Update: The original article was corrected on December 16, 2020 to clarify information in regards to the number of murals painted, their location and on the project’s origins.
Artist Hillel Smith’s menorah won’t be put on the shelf at the end of Chanukah. It’s a mural he painted on an outside wall of the Edlavitch DC Jewish Community Center facing the parking lot.
Last week, before the first night of Chanukah, former Edlavitch president Mindy Strelitz climbed a 17-foot ladder and spray-painted a flame atop the first candle.
“I feel very honored to have anything to do with the Edlavitch DCJCC. Very honored,” Strelitz said when she was back on the ground.
Smith’s mural was one of eight painted by nine Jewish artists across the United States and Canada for the 2020 Jewish Street Art Festival, which Smith organized.
“I’m really thrilled that we’re each adding color, energy, life and culture back into our communities,” Smith said. “And if that’s our mission for this year, I think we’ll have done something really positive.”
The 17.5-by-17.5-foot mural depicts a tree with each of its eight flames to be spray painted on as yellow leaves.
Smith, 36, creates public art pieces and does illustrations and graphic design work for Jewish nonprofits.
He painted his first Jewish mural about seven years ago in Los Angeles, where he grew up, out of a desire to add to the city’s multicultural street art scene. He said large public art displays have a way of sparking conversation and bringing joy to people’s lives.
Smith enjoys painting mural art “because it’s just a way of putting art in front of people when they’re not necessarily expecting it.”
Over the years, Smith met or learned of other Jewish mural artists and decided to create an event to bring them all together.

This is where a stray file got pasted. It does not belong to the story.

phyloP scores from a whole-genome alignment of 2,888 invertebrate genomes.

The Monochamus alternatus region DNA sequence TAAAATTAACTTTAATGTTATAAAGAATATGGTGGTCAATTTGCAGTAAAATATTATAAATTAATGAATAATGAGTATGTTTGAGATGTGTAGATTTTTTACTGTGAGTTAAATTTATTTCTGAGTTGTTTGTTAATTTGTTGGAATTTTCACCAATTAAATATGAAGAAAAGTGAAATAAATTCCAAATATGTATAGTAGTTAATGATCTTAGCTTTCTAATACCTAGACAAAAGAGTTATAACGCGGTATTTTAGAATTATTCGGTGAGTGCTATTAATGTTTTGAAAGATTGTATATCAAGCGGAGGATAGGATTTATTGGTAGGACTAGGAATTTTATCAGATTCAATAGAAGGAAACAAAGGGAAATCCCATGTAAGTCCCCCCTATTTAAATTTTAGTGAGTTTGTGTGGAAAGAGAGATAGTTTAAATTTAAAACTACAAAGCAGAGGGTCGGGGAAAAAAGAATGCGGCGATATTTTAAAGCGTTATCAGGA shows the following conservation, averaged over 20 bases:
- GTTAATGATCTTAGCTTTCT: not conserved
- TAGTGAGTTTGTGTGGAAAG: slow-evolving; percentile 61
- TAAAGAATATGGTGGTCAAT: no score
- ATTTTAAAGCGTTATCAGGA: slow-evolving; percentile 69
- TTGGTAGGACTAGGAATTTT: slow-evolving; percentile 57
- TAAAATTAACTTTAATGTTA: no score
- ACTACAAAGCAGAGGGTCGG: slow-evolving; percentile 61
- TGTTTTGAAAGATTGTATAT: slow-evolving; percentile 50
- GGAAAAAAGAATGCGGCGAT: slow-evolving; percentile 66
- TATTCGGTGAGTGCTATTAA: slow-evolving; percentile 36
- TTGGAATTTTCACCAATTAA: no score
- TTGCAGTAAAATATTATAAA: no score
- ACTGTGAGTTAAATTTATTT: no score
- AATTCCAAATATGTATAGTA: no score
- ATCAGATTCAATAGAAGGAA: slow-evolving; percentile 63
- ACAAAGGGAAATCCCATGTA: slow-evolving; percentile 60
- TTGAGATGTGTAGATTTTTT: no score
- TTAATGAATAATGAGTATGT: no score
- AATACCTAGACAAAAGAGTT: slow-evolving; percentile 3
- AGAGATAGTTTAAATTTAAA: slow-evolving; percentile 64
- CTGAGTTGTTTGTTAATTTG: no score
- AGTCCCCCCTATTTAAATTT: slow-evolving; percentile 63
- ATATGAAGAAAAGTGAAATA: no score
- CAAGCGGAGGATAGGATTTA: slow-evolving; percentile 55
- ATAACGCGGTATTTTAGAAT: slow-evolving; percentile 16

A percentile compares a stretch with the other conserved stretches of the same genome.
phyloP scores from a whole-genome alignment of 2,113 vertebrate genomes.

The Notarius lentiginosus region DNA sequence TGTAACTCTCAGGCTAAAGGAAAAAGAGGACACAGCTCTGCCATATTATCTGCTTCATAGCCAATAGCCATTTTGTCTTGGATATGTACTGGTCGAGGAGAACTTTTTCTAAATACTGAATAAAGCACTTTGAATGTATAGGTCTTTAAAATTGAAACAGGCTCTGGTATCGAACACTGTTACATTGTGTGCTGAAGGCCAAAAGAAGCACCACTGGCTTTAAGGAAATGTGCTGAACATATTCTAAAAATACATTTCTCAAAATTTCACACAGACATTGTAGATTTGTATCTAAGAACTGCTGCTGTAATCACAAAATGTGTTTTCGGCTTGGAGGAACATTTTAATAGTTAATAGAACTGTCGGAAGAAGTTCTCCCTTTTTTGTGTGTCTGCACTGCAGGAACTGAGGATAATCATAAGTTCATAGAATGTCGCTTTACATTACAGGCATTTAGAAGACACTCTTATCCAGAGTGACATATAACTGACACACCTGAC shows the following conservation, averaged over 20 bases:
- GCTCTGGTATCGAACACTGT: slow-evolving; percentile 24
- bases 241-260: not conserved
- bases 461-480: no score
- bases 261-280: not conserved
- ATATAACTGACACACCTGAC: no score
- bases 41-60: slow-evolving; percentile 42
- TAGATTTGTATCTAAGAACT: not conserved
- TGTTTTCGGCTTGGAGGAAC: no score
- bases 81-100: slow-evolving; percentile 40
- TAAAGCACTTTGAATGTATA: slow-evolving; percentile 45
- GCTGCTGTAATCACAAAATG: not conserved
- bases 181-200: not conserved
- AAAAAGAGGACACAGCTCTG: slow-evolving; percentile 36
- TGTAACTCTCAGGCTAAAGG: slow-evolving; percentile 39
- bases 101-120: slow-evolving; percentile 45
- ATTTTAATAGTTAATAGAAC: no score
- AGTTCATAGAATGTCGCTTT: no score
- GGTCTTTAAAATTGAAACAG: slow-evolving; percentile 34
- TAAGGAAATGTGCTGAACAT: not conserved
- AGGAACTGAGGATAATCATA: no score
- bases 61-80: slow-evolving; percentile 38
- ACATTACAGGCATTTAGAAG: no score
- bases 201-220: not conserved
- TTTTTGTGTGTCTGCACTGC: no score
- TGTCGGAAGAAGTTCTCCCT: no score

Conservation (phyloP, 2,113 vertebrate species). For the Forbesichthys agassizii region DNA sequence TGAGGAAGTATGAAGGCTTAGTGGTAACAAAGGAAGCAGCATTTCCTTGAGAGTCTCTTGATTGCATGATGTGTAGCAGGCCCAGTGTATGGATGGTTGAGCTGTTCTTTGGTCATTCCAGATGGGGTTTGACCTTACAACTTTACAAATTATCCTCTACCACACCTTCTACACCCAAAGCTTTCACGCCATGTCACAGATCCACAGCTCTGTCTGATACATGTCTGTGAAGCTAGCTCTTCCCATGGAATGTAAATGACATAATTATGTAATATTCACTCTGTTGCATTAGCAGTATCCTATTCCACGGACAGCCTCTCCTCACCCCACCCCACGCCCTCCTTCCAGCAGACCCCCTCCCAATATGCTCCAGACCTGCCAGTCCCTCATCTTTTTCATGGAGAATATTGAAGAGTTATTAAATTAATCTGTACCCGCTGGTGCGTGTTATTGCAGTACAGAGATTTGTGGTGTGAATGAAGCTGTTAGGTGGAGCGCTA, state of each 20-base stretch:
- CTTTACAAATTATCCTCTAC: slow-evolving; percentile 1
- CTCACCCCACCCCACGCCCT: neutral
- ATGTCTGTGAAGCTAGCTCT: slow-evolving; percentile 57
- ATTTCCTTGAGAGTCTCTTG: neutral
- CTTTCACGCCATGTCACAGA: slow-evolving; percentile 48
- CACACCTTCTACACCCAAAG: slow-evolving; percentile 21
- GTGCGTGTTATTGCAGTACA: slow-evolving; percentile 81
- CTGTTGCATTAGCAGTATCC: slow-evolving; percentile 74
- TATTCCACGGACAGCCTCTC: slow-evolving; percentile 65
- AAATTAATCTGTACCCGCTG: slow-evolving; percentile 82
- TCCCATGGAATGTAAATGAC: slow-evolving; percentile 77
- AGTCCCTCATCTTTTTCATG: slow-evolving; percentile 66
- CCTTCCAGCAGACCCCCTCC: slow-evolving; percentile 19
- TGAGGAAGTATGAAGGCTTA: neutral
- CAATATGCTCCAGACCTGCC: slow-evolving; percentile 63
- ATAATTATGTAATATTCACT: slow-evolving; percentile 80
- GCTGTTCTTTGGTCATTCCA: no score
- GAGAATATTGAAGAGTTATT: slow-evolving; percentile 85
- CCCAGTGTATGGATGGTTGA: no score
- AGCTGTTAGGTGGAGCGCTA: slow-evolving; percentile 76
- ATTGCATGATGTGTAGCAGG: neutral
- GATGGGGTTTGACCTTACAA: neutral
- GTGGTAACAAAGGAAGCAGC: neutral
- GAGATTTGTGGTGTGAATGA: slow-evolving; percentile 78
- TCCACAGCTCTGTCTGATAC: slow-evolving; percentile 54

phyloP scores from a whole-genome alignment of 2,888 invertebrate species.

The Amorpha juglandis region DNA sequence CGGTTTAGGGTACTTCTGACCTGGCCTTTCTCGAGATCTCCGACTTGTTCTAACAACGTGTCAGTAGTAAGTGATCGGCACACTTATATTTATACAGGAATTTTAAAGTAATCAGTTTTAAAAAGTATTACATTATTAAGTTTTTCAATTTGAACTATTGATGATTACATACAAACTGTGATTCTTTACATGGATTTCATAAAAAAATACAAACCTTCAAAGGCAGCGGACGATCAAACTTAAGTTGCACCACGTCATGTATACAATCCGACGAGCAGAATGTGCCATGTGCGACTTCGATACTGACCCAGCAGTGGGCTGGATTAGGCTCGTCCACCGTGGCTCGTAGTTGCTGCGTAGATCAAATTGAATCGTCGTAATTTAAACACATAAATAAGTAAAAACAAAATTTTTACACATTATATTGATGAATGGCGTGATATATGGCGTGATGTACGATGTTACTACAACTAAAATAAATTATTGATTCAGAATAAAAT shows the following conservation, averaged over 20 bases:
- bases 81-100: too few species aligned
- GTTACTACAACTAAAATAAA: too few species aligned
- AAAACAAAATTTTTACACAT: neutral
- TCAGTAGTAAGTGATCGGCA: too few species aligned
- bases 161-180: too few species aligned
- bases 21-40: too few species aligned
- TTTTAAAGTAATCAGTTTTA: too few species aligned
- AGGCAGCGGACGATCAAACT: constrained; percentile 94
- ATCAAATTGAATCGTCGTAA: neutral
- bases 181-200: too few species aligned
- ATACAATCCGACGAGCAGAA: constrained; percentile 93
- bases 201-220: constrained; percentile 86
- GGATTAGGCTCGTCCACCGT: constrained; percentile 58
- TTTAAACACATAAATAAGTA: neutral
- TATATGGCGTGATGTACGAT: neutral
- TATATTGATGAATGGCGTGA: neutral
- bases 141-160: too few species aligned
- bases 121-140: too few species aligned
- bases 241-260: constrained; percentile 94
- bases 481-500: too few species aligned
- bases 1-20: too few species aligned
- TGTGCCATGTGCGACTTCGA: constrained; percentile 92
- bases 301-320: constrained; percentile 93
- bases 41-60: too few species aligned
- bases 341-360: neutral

So in 2019, he organized the Jewish Street Art Festival in conjunction with the Jerusalem Biennale, the largest event for contemporary Jewish art in the world. A team of artists from around the globe painted 18 murals around Jerusalem over the course of three weeks.
In 2020, Smith wanted to hold a sequel over the summer in the United States. The coronavirus pandemic dealt a blow to his plan.
Smith originally planned on postponing the festival, but Chasidic pop artist Yitzchok Moully pitched him an idea on how to adapt it to COVID-19. Previously, Moully had painted a menorah mural in response to a shooting at a kosher grocery store in Jersey City, N.J. So he had the idea to have other artists do the same.
Smith began coordinating with other artists in early November and garnered financial support from the Charles and Lynn Schusterman Family Foundation’s Grassroots Events program.
“We’re really allowing these artists to bring Jewish art back to their communities, especially at this time where everything is difficult, and people are really searching for a kind of community as well,” Smith said of the project.
Smith said he wanted to paint his mural in a place with a Jewish connection, but not a synagogue. Edlavitch CEO Dava Schub said the wall facing the parking lot was a great place for a mural. Since the pandemic began, the lot has been used as a drop-off point for the JCC’s preschoolers. So the mural will be one of the first things they see when they arrive in the morning.
“The idea of driving by and seeing something that surprises and delights you and brings joy to the holiday feels meaningful,” Schub said.
Smith painted the mural over two days with help from the preschoolers. They painted leaves at the bottom of the mural.
Eric Goldberg, who lives near the center, said he heard about the mural and wanted to watch the first flame painted on.
“When you walk past here, you can’t help but be just filled with light and filled with hope,” Goldberg said of the mural. “It’s really inspiring and really necessary in these times.”